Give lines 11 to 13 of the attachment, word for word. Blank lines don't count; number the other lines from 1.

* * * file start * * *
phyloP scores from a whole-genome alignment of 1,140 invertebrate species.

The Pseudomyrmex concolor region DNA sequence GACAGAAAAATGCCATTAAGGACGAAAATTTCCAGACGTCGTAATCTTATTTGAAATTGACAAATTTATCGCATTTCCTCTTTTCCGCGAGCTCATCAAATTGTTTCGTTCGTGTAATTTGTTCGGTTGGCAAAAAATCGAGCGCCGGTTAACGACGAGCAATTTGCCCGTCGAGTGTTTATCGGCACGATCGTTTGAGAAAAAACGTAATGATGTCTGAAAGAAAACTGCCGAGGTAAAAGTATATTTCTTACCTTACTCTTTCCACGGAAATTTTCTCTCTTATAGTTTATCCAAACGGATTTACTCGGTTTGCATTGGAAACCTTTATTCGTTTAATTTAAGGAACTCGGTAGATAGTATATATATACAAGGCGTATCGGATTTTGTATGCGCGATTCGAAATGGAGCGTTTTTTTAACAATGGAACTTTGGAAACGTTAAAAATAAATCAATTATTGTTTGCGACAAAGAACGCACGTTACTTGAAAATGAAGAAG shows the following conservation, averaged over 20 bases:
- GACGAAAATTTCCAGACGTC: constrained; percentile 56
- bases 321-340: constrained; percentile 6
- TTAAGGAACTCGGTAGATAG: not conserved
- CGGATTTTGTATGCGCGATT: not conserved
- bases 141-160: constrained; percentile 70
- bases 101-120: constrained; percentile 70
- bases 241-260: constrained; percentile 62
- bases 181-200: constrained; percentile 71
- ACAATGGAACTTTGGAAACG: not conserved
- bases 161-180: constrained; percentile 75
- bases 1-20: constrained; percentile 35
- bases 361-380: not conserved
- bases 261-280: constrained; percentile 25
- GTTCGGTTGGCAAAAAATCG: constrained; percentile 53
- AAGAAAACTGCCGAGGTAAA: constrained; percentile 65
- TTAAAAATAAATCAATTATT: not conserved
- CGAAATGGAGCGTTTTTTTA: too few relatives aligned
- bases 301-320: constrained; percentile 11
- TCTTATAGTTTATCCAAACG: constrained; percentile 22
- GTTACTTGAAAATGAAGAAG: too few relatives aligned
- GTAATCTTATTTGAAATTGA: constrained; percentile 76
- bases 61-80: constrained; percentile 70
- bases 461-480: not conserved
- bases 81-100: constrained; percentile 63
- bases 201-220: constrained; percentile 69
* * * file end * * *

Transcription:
- ACAATGGAACTTTGGAAACG: not conserved
- bases 161-180: constrained; percentile 75
- bases 1-20: constrained; percentile 35